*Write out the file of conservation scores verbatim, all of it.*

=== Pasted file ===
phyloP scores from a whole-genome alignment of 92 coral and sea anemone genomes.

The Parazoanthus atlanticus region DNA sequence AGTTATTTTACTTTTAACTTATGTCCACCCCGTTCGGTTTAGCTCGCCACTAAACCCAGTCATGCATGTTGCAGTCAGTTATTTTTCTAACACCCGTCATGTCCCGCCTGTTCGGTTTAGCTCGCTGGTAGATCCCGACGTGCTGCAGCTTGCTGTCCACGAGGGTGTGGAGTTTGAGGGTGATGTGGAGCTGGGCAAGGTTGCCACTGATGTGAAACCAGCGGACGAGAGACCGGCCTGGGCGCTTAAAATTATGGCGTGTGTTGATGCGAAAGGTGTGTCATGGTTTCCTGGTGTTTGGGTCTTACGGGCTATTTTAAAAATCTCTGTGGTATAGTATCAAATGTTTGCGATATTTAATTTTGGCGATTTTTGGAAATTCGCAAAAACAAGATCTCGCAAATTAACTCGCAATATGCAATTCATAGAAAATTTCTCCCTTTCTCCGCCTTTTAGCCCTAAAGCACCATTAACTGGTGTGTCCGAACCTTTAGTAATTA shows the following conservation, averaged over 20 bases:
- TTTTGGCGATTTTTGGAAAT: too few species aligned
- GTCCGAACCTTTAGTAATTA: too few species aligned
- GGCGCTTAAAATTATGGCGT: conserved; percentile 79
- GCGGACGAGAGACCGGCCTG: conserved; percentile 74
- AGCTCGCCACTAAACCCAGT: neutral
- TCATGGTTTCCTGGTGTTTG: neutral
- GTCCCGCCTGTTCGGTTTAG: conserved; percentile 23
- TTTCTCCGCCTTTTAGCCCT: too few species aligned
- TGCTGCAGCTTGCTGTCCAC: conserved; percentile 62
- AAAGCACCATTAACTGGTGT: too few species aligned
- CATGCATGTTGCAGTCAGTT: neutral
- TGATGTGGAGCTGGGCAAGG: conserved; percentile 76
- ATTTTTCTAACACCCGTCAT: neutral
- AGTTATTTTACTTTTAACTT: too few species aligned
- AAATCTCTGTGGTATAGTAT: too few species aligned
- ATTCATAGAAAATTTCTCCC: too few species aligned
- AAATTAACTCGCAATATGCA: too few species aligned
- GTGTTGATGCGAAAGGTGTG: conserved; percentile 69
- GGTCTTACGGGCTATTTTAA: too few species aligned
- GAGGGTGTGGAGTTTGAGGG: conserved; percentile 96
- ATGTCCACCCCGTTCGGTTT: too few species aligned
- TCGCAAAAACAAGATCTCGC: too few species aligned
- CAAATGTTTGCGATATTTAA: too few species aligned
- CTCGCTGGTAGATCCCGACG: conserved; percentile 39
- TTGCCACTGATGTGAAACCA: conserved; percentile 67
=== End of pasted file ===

phyloP scores from a whole-genome alignment of 92 coral and sea anemone genomes.

The Parazoanthus atlanticus region DNA sequence AGTTATTTTACTTTTAACTTATGTCCACCCCGTTCGGTTTAGCTCGCCACTAAACCCAGTCATGCATGTTGCAGTCAGTTATTTTTCTAACACCCGTCATGTCCCGCCTGTTCGGTTTAGCTCGCTGGTAGATCCCGACGTGCTGCAGCTTGCTGTCCACGAGGGTGTGGAGTTTGAGGGTGATGTGGAGCTGGGCAAGGTTGCCACTGATGTGAAACCAGCGGACGAGAGACCGGCCTGGGCGCTTAAAATTATGGCGTGTGTTGATGCGAAAGGTGTGTCATGGTTTCCTGGTGTTTGGGTCTTACGGGCTATTTTAAAAATCTCTGTGGTATAGTATCAAATGTTTGCGATATTTAATTTTGGCGATTTTTGGAAATTCGCAAAAACAAGATCTCGCAAATTAACTCGCAATATGCAATTCATAGAAAATTTCTCCCTTTCTCCGCCTTTTAGCCCTAAAGCACCATTAACTGGTGTGTCCGAACCTTTAGTAATTA shows the following conservation, averaged over 20 bases:
- TTTTGGCGATTTTTGGAAAT: too few species aligned
- GTCCGAACCTTTAGTAATTA: too few species aligned
- GGCGCTTAAAATTATGGCGT: conserved; percentile 79
- GCGGACGAGAGACCGGCCTG: conserved; percentile 74
- AGCTCGCCACTAAACCCAGT: neutral
- TCATGGTTTCCTGGTGTTTG: neutral
- GTCCCGCCTGTTCGGTTTAG: conserved; percentile 23
- TTTCTCCGCCTTTTAGCCCT: too few species aligned
- TGCTGCAGCTTGCTGTCCAC: conserved; percentile 62
- AAAGCACCATTAACTGGTGT: too few species aligned
- CATGCATGTTGCAGTCAGTT: neutral
- TGATGTGGAGCTGGGCAAGG: conserved; percentile 76
- ATTTTTCTAACACCCGTCAT: neutral
- AGTTATTTTACTTTTAACTT: too few species aligned
- AAATCTCTGTGGTATAGTAT: too few species aligned
- ATTCATAGAAAATTTCTCCC: too few species aligned
- AAATTAACTCGCAATATGCA: too few species aligned
- GTGTTGATGCGAAAGGTGTG: conserved; percentile 69
- GGTCTTACGGGCTATTTTAA: too few species aligned
- GAGGGTGTGGAGTTTGAGGG: conserved; percentile 96
- ATGTCCACCCCGTTCGGTTT: too few species aligned
- TCGCAAAAACAAGATCTCGC: too few species aligned
- CAAATGTTTGCGATATTTAA: too few species aligned
- CTCGCTGGTAGATCCCGACG: conserved; percentile 39
- TTGCCACTGATGTGAAACCA: conserved; percentile 67